I’d be terrible at selling boats. I mean, I’d be terrible at selling most anything, but I feel like I’d find a way to somehow be even more terrible at selling boats.
That’s not to say I don’t like boats. I’m from Fort Lauderdale. It’s possible to be from here and not enjoy boats, I guess. I’m sure Kansas City has vegans too, but I can’t imagine it’s easy.
But enjoying something and understanding it are two different things. I understand the basics of boating – fundamentals like “Only rookies and New Yorkers back the trailer all the way into the water” or “Keep a few of the big Flanigan’s cups handy in case the bilge pump goes and you need to start bailing.” But beyond that, I’m completely clueless. If I tried to sell you a boat, I could tell you what color it is and that it looks to me like it probably floats. I couldn’t tell you what kind of engine it has, but I could probably figure out whether or not it has an engine. I can tell a motorboat from a canoe, is what I’m saying.
But if I’m not a boat sales expert, I know people who are. In fact, I spoke to some of them for this issue. I look forward to our boating and yachting issue every year because it’s when we get to explore an industry that’s massively important to Fort Lauderdale and supplies our city with, among other things, thousands of well-paid, skilled craftsman jobs.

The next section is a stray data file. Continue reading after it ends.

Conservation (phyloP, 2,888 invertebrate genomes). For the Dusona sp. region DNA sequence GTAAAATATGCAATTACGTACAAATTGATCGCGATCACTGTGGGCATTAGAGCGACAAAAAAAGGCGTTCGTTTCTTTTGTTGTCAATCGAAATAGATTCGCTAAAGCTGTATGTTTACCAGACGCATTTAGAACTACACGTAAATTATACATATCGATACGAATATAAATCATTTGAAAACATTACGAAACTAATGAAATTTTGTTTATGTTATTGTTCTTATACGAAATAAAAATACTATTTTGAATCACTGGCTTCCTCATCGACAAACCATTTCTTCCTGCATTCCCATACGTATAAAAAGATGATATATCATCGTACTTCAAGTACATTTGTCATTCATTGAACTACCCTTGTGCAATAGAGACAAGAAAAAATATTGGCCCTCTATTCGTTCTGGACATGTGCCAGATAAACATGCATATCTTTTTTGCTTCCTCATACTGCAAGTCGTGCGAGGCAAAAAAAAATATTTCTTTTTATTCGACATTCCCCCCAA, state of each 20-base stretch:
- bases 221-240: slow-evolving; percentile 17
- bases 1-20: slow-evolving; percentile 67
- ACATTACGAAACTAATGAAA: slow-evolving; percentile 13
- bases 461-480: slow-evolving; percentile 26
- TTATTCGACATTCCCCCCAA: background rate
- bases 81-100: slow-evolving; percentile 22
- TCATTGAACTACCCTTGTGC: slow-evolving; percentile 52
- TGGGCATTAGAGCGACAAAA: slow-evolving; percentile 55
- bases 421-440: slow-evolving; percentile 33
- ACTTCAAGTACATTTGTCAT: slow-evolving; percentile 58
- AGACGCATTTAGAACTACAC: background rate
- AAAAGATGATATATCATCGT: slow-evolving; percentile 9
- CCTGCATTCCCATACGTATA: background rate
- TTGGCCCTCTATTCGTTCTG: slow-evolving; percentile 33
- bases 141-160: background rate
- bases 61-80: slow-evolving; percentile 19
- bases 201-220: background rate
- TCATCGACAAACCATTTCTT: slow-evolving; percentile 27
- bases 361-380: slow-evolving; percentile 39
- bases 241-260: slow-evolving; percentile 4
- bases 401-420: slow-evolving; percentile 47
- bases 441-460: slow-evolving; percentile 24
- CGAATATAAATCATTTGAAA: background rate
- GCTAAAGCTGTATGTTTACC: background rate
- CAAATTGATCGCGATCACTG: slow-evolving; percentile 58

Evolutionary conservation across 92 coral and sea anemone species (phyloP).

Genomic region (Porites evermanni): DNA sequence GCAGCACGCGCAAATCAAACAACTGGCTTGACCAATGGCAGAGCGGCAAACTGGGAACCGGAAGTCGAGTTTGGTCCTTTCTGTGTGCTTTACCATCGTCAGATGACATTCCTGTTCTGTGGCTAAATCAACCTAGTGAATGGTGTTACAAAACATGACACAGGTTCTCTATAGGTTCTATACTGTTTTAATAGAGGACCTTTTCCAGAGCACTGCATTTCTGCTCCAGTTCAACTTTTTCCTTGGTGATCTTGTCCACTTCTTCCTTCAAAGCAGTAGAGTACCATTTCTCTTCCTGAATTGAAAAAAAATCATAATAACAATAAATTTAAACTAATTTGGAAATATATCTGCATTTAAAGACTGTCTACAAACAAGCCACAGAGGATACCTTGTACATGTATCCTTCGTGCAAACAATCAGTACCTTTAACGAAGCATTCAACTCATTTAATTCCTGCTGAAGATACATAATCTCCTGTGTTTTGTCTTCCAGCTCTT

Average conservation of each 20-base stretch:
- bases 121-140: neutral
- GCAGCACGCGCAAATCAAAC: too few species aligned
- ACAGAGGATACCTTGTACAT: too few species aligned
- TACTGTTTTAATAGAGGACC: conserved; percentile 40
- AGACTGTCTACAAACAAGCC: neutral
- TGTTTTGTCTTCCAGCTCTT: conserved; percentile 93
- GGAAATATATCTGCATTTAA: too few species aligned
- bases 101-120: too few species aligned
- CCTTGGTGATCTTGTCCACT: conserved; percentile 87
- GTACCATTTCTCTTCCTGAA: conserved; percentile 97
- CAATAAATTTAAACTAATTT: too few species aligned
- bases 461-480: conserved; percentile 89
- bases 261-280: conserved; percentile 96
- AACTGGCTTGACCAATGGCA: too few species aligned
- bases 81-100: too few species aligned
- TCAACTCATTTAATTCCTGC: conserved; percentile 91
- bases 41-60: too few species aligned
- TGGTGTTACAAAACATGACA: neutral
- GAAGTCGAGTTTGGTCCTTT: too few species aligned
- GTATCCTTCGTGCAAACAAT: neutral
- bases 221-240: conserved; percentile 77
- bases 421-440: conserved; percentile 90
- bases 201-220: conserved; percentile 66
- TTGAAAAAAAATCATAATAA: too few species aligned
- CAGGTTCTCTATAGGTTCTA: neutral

The boating industry is also one of those like the RV industry and the labyrinth-making industry that’s done big business during the pandemic. (You can Google the labyrinth one if you don’t believe me; maze-makers are doing a booming trade right now.) This seems to be down to the simple fact that a boat is a pretty darn good way to get out and have fun while social distancing.
The boating industry professionals I talked to are pleased to see how this is going, particularly as there was some understandable panic in March and April. They also want to keep the momentum going – and to do that, they think the boating industry needs to work on how it markets itself.
The general idea goes like this: the boating industry needs to attract younger boat-buyers, and those potential boat-buyers are less interested in stuff, more interested in experiences. They don’t want to hear about horsepower or, uhhh, hull displacement (see, I’d be terrible at this), they want to hear about what they’ll do. About the on-the-water lifestyle. About all the fun you can have with a boat.
Writing the story left me feeling confident about the boating industry because really, all it has to do is sell what Fort Lauderdale people already know. It’s a healthy, fun, family-friendly way of getting into the outdoors, with lots of different price-points and entry levels. Fort Lauderdale’s economy depends on boating, and Fort Lauderdale is also a case-study for why boating is great. If I attempted to sell boats, that’s how I’d sell them.
I’d also throw in a couple Flanigan’s cups for free.